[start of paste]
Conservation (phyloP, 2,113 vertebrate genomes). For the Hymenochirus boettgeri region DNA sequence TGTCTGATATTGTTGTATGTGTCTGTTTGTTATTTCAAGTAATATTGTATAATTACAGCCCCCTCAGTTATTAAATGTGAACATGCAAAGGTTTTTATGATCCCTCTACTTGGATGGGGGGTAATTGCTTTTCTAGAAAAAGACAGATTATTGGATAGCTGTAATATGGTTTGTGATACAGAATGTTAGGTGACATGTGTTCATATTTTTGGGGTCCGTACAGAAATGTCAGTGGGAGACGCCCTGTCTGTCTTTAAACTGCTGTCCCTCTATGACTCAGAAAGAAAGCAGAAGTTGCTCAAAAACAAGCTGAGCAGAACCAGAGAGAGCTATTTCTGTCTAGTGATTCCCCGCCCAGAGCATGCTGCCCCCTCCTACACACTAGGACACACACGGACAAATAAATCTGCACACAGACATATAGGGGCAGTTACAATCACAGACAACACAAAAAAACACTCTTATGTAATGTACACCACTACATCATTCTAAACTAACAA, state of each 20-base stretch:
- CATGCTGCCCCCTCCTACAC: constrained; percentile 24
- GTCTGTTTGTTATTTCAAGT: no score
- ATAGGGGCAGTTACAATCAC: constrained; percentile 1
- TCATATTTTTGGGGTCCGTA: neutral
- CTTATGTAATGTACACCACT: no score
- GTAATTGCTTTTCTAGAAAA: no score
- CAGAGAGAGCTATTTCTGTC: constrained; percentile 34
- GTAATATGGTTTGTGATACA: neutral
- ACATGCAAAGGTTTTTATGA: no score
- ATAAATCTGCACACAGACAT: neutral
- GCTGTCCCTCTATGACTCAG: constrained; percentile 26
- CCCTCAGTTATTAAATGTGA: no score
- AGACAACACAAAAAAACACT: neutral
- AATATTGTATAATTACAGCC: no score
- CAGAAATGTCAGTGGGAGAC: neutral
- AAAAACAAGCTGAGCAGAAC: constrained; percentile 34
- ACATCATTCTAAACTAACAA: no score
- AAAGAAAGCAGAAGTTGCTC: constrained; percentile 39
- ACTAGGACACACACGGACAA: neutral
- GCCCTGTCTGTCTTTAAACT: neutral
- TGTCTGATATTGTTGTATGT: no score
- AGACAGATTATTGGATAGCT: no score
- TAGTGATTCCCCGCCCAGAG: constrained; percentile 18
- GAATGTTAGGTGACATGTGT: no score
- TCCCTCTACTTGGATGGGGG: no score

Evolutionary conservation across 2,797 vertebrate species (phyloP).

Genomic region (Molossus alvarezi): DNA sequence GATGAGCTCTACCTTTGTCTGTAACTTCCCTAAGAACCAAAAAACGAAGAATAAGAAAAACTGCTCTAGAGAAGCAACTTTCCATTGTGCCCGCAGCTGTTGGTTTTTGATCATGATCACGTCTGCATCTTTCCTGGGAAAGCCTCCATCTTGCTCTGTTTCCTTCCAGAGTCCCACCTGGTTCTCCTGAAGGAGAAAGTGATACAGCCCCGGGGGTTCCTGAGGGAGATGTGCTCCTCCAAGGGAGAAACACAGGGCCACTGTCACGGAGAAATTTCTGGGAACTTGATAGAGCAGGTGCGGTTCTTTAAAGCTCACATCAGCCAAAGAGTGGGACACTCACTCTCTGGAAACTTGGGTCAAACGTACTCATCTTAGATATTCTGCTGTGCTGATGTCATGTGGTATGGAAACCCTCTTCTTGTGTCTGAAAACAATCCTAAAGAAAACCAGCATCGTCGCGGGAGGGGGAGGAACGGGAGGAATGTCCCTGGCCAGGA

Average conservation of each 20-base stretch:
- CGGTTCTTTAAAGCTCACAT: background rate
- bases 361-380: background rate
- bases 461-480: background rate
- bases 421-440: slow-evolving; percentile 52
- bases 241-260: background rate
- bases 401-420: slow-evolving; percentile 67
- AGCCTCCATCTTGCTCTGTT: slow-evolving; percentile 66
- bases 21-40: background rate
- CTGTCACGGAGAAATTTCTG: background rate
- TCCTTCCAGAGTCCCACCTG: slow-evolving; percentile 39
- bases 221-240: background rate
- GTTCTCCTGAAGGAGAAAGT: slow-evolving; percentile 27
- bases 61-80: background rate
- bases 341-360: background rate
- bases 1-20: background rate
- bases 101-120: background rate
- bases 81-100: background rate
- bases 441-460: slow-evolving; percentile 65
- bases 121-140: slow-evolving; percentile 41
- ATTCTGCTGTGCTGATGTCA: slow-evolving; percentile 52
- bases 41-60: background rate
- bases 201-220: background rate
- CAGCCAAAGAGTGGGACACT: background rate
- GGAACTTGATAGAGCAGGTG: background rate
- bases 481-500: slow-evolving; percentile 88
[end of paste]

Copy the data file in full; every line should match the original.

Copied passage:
Conservation (phyloP, 2,113 vertebrate genomes). For the Hymenochirus boettgeri region DNA sequence TGTCTGATATTGTTGTATGTGTCTGTTTGTTATTTCAAGTAATATTGTATAATTACAGCCCCCTCAGTTATTAAATGTGAACATGCAAAGGTTTTTATGATCCCTCTACTTGGATGGGGGGTAATTGCTTTTCTAGAAAAAGACAGATTATTGGATAGCTGTAATATGGTTTGTGATACAGAATGTTAGGTGACATGTGTTCATATTTTTGGGGTCCGTACAGAAATGTCAGTGGGAGACGCCCTGTCTGTCTTTAAACTGCTGTCCCTCTATGACTCAGAAAGAAAGCAGAAGTTGCTCAAAAACAAGCTGAGCAGAACCAGAGAGAGCTATTTCTGTCTAGTGATTCCCCGCCCAGAGCATGCTGCCCCCTCCTACACACTAGGACACACACGGACAAATAAATCTGCACACAGACATATAGGGGCAGTTACAATCACAGACAACACAAAAAAACACTCTTATGTAATGTACACCACTACATCATTCTAAACTAACAA, state of each 20-base stretch:
- CATGCTGCCCCCTCCTACAC: constrained; percentile 24
- GTCTGTTTGTTATTTCAAGT: no score
- ATAGGGGCAGTTACAATCAC: constrained; percentile 1
- TCATATTTTTGGGGTCCGTA: neutral
- CTTATGTAATGTACACCACT: no score
- GTAATTGCTTTTCTAGAAAA: no score
- CAGAGAGAGCTATTTCTGTC: constrained; percentile 34
- GTAATATGGTTTGTGATACA: neutral
- ACATGCAAAGGTTTTTATGA: no score
- ATAAATCTGCACACAGACAT: neutral
- GCTGTCCCTCTATGACTCAG: constrained; percentile 26
- CCCTCAGTTATTAAATGTGA: no score
- AGACAACACAAAAAAACACT: neutral
- AATATTGTATAATTACAGCC: no score
- CAGAAATGTCAGTGGGAGAC: neutral
- AAAAACAAGCTGAGCAGAAC: constrained; percentile 34
- ACATCATTCTAAACTAACAA: no score
- AAAGAAAGCAGAAGTTGCTC: constrained; percentile 39
- ACTAGGACACACACGGACAA: neutral
- GCCCTGTCTGTCTTTAAACT: neutral
- TGTCTGATATTGTTGTATGT: no score
- AGACAGATTATTGGATAGCT: no score
- TAGTGATTCCCCGCCCAGAG: constrained; percentile 18
- GAATGTTAGGTGACATGTGT: no score
- TCCCTCTACTTGGATGGGGG: no score

Evolutionary conservation across 2,797 vertebrate species (phyloP).

Genomic region (Molossus alvarezi): DNA sequence GATGAGCTCTACCTTTGTCTGTAACTTCCCTAAGAACCAAAAAACGAAGAATAAGAAAAACTGCTCTAGAGAAGCAACTTTCCATTGTGCCCGCAGCTGTTGGTTTTTGATCATGATCACGTCTGCATCTTTCCTGGGAAAGCCTCCATCTTGCTCTGTTTCCTTCCAGAGTCCCACCTGGTTCTCCTGAAGGAGAAAGTGATACAGCCCCGGGGGTTCCTGAGGGAGATGTGCTCCTCCAAGGGAGAAACACAGGGCCACTGTCACGGAGAAATTTCTGGGAACTTGATAGAGCAGGTGCGGTTCTTTAAAGCTCACATCAGCCAAAGAGTGGGACACTCACTCTCTGGAAACTTGGGTCAAACGTACTCATCTTAGATATTCTGCTGTGCTGATGTCATGTGGTATGGAAACCCTCTTCTTGTGTCTGAAAACAATCCTAAAGAAAACCAGCATCGTCGCGGGAGGGGGAGGAACGGGAGGAATGTCCCTGGCCAGGA

Average conservation of each 20-base stretch:
- CGGTTCTTTAAAGCTCACAT: background rate
- bases 361-380: background rate
- bases 461-480: background rate
- bases 421-440: slow-evolving; percentile 52
- bases 241-260: background rate
- bases 401-420: slow-evolving; percentile 67
- AGCCTCCATCTTGCTCTGTT: slow-evolving; percentile 66
- bases 21-40: background rate
- CTGTCACGGAGAAATTTCTG: background rate
- TCCTTCCAGAGTCCCACCTG: slow-evolving; percentile 39
- bases 221-240: background rate
- GTTCTCCTGAAGGAGAAAGT: slow-evolving; percentile 27
- bases 61-80: background rate
- bases 341-360: background rate
- bases 1-20: background rate
- bases 101-120: background rate
- bases 81-100: background rate
- bases 441-460: slow-evolving; percentile 65
- bases 121-140: slow-evolving; percentile 41
- ATTCTGCTGTGCTGATGTCA: slow-evolving; percentile 52
- bases 41-60: background rate
- bases 201-220: background rate
- CAGCCAAAGAGTGGGACACT: background rate
- GGAACTTGATAGAGCAGGTG: background rate
- bases 481-500: slow-evolving; percentile 88